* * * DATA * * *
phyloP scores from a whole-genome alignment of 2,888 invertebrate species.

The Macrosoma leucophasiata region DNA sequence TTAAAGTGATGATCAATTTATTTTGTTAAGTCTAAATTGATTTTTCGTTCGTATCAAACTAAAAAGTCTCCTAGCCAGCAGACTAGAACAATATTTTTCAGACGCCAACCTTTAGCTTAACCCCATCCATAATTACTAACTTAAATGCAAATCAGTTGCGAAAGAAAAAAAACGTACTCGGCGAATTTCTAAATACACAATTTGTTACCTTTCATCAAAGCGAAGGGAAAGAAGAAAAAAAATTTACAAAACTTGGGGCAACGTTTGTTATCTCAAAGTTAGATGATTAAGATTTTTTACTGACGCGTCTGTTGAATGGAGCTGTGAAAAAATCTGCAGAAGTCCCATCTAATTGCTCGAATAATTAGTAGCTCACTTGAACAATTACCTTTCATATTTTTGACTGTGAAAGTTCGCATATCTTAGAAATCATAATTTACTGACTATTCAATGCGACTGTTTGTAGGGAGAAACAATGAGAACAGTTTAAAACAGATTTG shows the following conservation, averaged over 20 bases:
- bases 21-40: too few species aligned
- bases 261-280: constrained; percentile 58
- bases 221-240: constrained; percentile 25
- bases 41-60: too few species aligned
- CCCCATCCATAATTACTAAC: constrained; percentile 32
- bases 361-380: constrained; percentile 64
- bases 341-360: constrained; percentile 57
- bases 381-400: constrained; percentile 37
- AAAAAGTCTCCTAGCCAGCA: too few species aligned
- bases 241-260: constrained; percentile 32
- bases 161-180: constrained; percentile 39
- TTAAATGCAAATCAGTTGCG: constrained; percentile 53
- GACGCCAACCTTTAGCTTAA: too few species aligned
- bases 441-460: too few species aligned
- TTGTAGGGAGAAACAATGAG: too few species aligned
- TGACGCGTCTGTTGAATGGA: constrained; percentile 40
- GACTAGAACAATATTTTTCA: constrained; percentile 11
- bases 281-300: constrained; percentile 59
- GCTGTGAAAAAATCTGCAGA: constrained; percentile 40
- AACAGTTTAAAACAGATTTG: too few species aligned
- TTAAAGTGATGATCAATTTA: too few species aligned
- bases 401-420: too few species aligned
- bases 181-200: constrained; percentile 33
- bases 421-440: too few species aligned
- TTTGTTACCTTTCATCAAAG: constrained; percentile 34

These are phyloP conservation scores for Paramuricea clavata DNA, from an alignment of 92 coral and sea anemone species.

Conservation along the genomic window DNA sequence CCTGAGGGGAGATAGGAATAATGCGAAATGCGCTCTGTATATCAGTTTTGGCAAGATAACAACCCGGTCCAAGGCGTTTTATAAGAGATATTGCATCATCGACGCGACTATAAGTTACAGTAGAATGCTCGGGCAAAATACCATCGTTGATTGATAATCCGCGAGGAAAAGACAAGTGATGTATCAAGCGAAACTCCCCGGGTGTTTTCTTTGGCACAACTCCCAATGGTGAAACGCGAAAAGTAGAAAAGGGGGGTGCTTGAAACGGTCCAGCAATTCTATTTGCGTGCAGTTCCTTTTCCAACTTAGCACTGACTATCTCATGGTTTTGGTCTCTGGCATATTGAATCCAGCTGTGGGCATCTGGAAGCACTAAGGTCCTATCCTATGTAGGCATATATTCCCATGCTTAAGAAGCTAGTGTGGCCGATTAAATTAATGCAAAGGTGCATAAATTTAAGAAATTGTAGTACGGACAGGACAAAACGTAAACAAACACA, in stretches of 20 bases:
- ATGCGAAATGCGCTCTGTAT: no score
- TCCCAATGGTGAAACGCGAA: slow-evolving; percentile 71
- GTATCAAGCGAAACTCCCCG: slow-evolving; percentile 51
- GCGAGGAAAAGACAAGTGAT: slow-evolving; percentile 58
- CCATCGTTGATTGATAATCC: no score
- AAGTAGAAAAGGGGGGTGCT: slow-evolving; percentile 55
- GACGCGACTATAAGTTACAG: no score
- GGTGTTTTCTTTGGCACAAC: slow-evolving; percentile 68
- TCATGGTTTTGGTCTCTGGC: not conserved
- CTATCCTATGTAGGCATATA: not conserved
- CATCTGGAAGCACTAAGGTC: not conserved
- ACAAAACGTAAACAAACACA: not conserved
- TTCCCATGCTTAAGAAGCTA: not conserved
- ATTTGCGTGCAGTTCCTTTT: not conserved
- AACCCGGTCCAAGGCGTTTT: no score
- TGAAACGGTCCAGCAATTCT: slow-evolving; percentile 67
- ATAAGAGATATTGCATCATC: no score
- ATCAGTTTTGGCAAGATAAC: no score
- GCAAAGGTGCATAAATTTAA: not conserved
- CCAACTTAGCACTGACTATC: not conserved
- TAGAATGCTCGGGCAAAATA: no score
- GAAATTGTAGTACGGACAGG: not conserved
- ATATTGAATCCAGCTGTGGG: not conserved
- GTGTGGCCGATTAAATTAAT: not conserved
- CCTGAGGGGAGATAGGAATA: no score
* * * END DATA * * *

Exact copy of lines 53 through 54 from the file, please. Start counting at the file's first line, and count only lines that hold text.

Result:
- GTGTGGCCGATTAAATTAAT: not conserved
- CCTGAGGGGAGATAGGAATA: no score